Trojan.Ransomware is a generic detection for ransomware Trojans that lock your PC, supposedly until you pay an illegal fine (that can or cannot in fact give you a code to unlock your computer). Many types of Trojan.Ransomware attacks conceal themselves by using messages that pretend to be from a legal authority or to be responding on behalf of some form of criminal activity on the infected computer, but all variants of Trojan.Ransomware should be considered malicious and fraudulent. Although most forms of ransomware take explicit steps to avoid targeting inhabitants of Russia, recent variants of Trojan.Ransomware have been seen targeting Russian citizens as well, and, at the time of this writing, SpywareRemove.com malware researchers note that no country can consider itself safe from Trojan.Ransomware attacks. Like other Trojans, Trojan.Ransomware’s removal can be handled by anti-malware products, although the unique attacks involved may require you to disable Trojan.Ransomware first (by using common anti-malware and PC security techniques).
From Russia On Out – and Inside Its Borders Too
Trojan.Ransomware’s latest-observed and most-common distribution methods use malicious websites that portray themselves as purveyors of media content – such as popular cinema releases or pornography. Attempting to view this content will lead you to fake download links that supposedly install movie players or movie player-related updates such as codecs, with the ultimate payload resulting in an infection by Trojan.Ransomware or another PC threat.Zlob, which can, themselves, install many other forms of hostile software.
As noted earlier, the choice of target countries is a significant aspect of recent Trojan.Ransomware attacks, since many Trojan developers operate under the assumption that Russian law enforcement will ignore them only if they target foreigners. With recent variants of Trojan.Ransomware, Russian-language websites and warning messages have been very evident, leading to the conclusion that some malware developers are throwing caution to the winds in an attempt to garner more victims for ransom money.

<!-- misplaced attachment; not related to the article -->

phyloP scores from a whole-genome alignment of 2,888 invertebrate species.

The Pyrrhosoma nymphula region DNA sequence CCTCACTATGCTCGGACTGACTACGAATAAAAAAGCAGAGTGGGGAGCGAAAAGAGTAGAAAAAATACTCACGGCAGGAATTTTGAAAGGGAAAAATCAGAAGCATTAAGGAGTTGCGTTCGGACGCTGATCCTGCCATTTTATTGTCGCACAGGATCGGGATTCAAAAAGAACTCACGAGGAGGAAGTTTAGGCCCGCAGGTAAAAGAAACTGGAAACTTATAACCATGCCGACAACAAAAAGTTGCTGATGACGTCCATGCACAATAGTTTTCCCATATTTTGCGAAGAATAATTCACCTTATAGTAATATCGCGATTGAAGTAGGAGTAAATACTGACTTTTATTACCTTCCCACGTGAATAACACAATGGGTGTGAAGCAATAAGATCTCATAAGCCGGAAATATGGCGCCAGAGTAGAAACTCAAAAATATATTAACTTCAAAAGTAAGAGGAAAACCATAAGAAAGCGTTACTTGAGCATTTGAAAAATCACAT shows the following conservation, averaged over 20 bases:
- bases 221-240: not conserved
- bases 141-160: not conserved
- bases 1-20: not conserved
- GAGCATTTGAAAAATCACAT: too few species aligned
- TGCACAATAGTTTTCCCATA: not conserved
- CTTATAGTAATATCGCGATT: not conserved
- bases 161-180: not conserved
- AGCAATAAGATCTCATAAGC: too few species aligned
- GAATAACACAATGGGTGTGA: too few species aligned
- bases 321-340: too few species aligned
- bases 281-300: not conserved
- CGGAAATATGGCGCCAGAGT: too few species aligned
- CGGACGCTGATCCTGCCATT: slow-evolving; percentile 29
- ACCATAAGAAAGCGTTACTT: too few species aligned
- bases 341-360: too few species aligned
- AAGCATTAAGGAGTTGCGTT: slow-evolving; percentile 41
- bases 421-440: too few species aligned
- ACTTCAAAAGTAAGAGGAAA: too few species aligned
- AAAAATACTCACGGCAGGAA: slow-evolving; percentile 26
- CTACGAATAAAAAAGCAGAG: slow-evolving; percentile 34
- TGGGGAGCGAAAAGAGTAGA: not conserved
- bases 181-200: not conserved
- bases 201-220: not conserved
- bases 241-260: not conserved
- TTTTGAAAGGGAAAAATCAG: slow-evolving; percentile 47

Don’t Hold Your Breath and Pay the Blue Screen Ransom
Trojan.Ransomware attacks attempt to lock down your computer by displaying a warning message – usually one that claims that your PC is guilty of committing some form of media or file-trafficking crime. However, such warning messages should always be disregarded, and SpywareRemove.com malware experts especially recommend avoiding paying the various ransom fees that Trojan.Ransomware attacks request. Ransom fees often use Ukash or Paysafecard-based transaction methods, although some variants, particularly Russian Trojan.Ransomware attacks, will use premium SMS texts.
To get access to your operating system back from Trojan.Ransomware, SpywareRemove.com malware researchers recommend one of the following tactics:
- If in Windows, boot to Safe Mode. Reboot your PC and tap F8 until the relevant menu appears, and select either Safe Mode or Safe Mode with Networking.
- In other cases, boot your PC from a flash drive or other type of removable HD source.
Once you’ve regained access to your PC, any competent anti-malware program should be able to remove Trojan.Ransomware easily.
Trojan.Ransomware Automatic Detection Tool (Recommended)
Is your PC infected with Trojan.Ransomware? To safely & quickly detect Trojan.Ransomware, we highly recommend you run the malware scanner listed below.
Download SpyHunter's* Malware Scanner to detect Trojan.Ransomware What happens if Trojan.Ransomware does not let you open SpyHunter or blocks the Internet?